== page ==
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Grand Isle State Park

Over 280 species of fish are known to make their home in the waters off the coast of Grand Isle.

Photo Credit - The Louisiana Office of Tourism

Grand Isle's Place in History
Since the days of Jean and Pierre Lafitte, who carried on their notorious smuggling business in these waters, Grand Isle has been on the route of commerce and industry. French exploration of the islands and subsequent settlement of sugar plantations occurred in the 1730's. Just before the Civil War, Fort Livingston was constructed across the Barataria Pass from Grand Isle State Park. It was part of a United States defense system begun by President James Monroe and protected the Barataria approach to New Orleans.

Today most business activity consists of shrimpers and other fishing boats carrying their cargo to New Orleans and markets throughout the area. And ever present are the offshore oil rigs dotting the horizon, busily extracting energy sources from below the Gulf, and incidentally providing superb fishing spots around their supporting structures.

A Fisherman's Paradise
Over 280 species of fish are known to make their home in the waters off the coast of Grand Isle. Brown pelicans--the state bird of Louisiana--dive into the water. Seagulls appear to float on the wind above the shore. Crabs nimbly scamper out of reach of the children chasing them with their nets.

This is Grand Isle State Park--a natural haven on the most popular barrier island off the coast of Louisiana. A beach ridge created by the action of the waves of the Gulf, Grand Isle serves as a breakwater between the Gulf and the network of inland channels that connect to the bayou tributaries of the Mississippi River. It is also the launching point for excellent deep-sea fishing adventures.

Every July, a Tarpon Rodeo attracts thousands of fishing competitors to these prolific waters offshore. Speckled trout can be caught by surf fishers year round, especially in the spring and summer. Redfish venture into the range of the surf fishermen in the fall and winter. Grand Isle State Park's 400-foot fishing pier is one of the highlights of the park, giving access to the waters of the surf fishermen without ever getting wet!

Recreation for the Whole Family
The warm Gulf waters are enjoyed by swimmers most of the year, and Grand Isle State Park offers an excellent location for splashing in the surf. A swimming area with a bathhouse and picnic tables is a wonderful place for families to spend the day on the shore. Near the fishing pier is the Visitor Center and another area popular for swimming and picnicking. At the Visitor Center, exhibits portray how man and nature have shaped the unique story of Grand Isle, and an observation tower gives a bird's-eye view of the coastline.

Peaceful lagoons and ponds provide more opportunities for fishing--in the water or from the lagoon's pier, equipped with a fish-cleaning station.

Birding enthusiasts will also delight in the beauty of the lagoons and the Gulf shore. This unique environment attracts numerous species of birds and other wildlife, so bring your binoculars or a camera to enjoy the opportunity to view nature unspoiled.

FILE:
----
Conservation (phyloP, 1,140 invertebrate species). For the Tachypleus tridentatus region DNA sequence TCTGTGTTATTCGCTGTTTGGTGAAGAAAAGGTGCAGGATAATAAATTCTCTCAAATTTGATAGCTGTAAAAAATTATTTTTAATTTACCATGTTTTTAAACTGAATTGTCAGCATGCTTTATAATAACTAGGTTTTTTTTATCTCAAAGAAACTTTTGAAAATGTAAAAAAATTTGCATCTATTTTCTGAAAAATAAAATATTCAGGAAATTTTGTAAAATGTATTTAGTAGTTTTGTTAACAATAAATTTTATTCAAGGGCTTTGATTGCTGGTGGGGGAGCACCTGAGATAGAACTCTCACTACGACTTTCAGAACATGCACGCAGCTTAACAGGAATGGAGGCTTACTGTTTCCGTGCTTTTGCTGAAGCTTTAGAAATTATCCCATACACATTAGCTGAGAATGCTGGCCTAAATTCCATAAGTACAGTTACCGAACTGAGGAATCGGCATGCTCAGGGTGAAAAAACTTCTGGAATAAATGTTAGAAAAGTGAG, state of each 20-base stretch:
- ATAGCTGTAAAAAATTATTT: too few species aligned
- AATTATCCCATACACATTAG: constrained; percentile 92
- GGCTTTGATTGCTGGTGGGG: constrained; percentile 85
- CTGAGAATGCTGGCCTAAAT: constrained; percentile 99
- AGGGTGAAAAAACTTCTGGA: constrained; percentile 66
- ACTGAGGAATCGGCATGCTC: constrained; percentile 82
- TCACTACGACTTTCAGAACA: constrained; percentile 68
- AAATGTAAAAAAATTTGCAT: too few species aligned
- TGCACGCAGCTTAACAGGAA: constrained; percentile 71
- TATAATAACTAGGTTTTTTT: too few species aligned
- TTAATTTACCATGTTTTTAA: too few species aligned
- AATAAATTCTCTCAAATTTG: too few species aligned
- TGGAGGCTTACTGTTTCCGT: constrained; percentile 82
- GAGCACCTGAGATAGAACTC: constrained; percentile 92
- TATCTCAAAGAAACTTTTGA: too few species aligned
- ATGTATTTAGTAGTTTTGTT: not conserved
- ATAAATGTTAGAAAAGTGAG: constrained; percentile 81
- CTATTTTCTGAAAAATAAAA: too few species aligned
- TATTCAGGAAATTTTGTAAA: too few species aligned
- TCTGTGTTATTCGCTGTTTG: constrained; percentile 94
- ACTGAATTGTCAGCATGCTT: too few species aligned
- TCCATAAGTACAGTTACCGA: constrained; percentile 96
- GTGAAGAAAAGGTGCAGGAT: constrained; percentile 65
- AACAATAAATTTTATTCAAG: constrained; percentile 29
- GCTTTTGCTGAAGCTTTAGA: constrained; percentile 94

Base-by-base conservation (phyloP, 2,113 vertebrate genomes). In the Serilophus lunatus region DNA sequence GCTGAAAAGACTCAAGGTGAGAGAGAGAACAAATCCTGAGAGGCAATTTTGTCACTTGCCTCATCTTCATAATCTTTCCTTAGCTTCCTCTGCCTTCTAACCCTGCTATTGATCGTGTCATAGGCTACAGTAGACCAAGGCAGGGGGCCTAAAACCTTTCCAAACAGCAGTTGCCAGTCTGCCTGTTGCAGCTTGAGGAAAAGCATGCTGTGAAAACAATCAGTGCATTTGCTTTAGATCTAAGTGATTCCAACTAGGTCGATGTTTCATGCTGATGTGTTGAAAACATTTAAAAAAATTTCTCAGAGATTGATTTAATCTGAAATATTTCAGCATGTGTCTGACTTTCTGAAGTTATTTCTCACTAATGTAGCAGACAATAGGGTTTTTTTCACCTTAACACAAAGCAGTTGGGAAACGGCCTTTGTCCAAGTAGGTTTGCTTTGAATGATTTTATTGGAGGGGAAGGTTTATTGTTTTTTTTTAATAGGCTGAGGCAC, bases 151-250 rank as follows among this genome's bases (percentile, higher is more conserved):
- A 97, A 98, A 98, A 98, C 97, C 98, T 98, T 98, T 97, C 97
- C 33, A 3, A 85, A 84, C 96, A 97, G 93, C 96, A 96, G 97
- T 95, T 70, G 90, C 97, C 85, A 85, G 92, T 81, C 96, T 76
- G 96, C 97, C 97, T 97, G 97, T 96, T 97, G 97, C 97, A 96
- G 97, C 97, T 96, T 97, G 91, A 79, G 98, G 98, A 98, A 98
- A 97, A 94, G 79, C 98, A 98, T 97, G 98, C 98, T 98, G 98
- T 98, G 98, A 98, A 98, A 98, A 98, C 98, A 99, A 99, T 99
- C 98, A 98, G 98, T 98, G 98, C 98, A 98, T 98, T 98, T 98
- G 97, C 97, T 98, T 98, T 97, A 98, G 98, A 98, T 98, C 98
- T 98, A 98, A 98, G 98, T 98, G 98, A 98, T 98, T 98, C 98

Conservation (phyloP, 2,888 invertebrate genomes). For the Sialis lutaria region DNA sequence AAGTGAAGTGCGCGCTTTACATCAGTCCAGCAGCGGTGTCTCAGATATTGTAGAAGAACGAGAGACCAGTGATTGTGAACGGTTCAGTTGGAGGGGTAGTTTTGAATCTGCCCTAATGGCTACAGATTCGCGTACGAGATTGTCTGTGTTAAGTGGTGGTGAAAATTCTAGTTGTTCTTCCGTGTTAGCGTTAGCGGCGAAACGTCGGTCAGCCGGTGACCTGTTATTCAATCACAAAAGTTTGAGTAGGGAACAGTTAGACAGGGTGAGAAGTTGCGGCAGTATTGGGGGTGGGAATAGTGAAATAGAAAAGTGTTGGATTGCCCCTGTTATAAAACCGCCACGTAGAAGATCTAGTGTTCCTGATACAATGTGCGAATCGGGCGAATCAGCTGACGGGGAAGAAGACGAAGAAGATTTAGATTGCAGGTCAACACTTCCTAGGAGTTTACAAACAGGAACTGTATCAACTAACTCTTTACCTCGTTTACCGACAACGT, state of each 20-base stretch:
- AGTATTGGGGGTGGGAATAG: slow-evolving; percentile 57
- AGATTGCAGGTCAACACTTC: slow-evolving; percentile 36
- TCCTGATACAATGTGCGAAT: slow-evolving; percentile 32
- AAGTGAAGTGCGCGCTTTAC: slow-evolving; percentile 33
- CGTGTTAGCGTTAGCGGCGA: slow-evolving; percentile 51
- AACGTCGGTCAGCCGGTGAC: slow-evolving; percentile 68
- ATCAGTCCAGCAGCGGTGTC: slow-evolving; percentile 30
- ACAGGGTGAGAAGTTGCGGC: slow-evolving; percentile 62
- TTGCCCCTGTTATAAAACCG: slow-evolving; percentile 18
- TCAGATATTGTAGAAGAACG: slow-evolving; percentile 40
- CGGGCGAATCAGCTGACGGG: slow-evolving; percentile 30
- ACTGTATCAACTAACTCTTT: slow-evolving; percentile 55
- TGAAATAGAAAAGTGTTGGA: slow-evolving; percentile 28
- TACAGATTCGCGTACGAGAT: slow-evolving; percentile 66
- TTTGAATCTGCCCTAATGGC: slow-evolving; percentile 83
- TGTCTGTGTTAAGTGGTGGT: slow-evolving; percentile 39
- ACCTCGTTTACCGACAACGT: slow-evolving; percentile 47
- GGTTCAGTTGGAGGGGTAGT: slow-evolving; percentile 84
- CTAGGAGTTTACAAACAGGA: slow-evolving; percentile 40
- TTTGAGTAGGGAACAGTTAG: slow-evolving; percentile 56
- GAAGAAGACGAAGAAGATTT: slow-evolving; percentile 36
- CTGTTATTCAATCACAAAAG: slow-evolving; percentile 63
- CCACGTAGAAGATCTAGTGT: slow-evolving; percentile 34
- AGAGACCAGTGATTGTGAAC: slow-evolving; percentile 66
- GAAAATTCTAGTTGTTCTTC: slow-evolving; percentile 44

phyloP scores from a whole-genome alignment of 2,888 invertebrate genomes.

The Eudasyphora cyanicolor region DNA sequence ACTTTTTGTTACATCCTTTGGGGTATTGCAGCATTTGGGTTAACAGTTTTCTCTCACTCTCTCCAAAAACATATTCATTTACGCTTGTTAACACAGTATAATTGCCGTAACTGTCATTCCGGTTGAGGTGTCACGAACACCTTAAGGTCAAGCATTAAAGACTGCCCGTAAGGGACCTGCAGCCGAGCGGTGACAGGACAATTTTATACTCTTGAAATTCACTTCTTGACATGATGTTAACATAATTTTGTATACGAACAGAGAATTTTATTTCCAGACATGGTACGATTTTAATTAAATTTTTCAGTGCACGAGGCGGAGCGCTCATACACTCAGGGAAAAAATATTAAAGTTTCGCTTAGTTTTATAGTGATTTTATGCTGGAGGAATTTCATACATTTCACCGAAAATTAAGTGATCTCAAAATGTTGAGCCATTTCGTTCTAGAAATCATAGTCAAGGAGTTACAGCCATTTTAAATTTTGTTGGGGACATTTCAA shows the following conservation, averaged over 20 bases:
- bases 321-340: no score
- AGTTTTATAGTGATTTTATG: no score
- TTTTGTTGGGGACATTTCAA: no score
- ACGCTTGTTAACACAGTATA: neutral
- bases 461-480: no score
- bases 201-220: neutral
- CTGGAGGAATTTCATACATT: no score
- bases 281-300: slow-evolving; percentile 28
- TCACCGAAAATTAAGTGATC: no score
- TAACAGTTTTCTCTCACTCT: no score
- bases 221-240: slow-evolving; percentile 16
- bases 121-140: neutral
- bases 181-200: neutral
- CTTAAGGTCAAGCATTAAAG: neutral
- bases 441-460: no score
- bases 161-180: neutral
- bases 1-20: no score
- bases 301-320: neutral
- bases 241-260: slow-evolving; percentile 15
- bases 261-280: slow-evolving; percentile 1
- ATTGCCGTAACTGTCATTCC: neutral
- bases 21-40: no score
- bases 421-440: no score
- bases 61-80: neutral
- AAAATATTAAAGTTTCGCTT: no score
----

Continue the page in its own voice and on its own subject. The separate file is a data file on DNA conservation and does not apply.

The camping area at Grand Isle State Park can accommodate 100 families. It's an outstanding spot for relaxing under the stars and cooking freshly caught seafood around an open campfire. A tasty batch of boiled crabs, just drawn from the Gulf, will please the group and make for a memorable time at Grand Isle. Sites with electrical and water hook-up are available, and a bathhouse provides the basic necessities for settling into the natural wonders of Grand Isle.

So take a trip to the edge of Louisiana. Fishing, birding, swimming,crabbing, sunning, boating, or just relaxing--Grand Isle State Park gives you the best of Grand Isle.

Nearby Attractions:
Charter Boats --Deep-sea fishing from snapper to marlin, along with coastal and marsh fishing for speckled trout, redfish, croaker and drum, are a fisherman's idea of heaven. For more information consult local guide services.

Historic Town of Grand Isle (On the Gulf of Mexico at the end of LA 1)--Reputed to be one of the top ten fishing spots in the world, the community offers sandy beaches, crabbing, boating, swimming,surfing, birdwatching, a lighted fishing pier and great seafood.

"Old Fishin' Bridge" (Grand Isle)--This public fishing bridge is great for trout, redfish, croaker and crabbing.

Fourchon Beach (West of LA 1 on LA 3090)--Enjoy camping and surf fishing along 4 miles of public beach with direct access to the Gulf of Mexico.

Lafourche/Terrebonne Scenic Byway (Follows historic LA 1, US 90 and LA 24)--Linking the historic Cajun cultural areas of Houma and Thibodaux, with their sugar cane and fishing industries, historic LA 1 leads visitors down through numerous fishing communities to Grand Isle .

Wisner Wildlife Management Area (10 miles South of Leeville)--Accessible onlyby boat, this 21,621-acre area offers excellent fishing,crabbing, shrimping,birding and boating.

Fort Livingston The ruins of this historic fort, located on Grand Terre Island across Barataria Pass from Grand Isle,are visible from Grand Isle State Park.


Grand Isle State Park (P.O. Box 741, Grand Isle, LA 70358; 985-787-2559 or 1-888-787-2559) is located on the east end of Grand Isle, off LA 1 on Admiral Craik Drive.

It is approximately two hours south of New Orleans. The only state-owned and operated beach on the Louisiana Gulf Coast, Grand Isle State Park offers excellent opportunities for fishing, crabbing, sunning, camping and nature watching. To reserve a campsite, call 1-877-CAMP-N-LA toll free (877-226-7652).

Email: grandisle@crt.state.la.us

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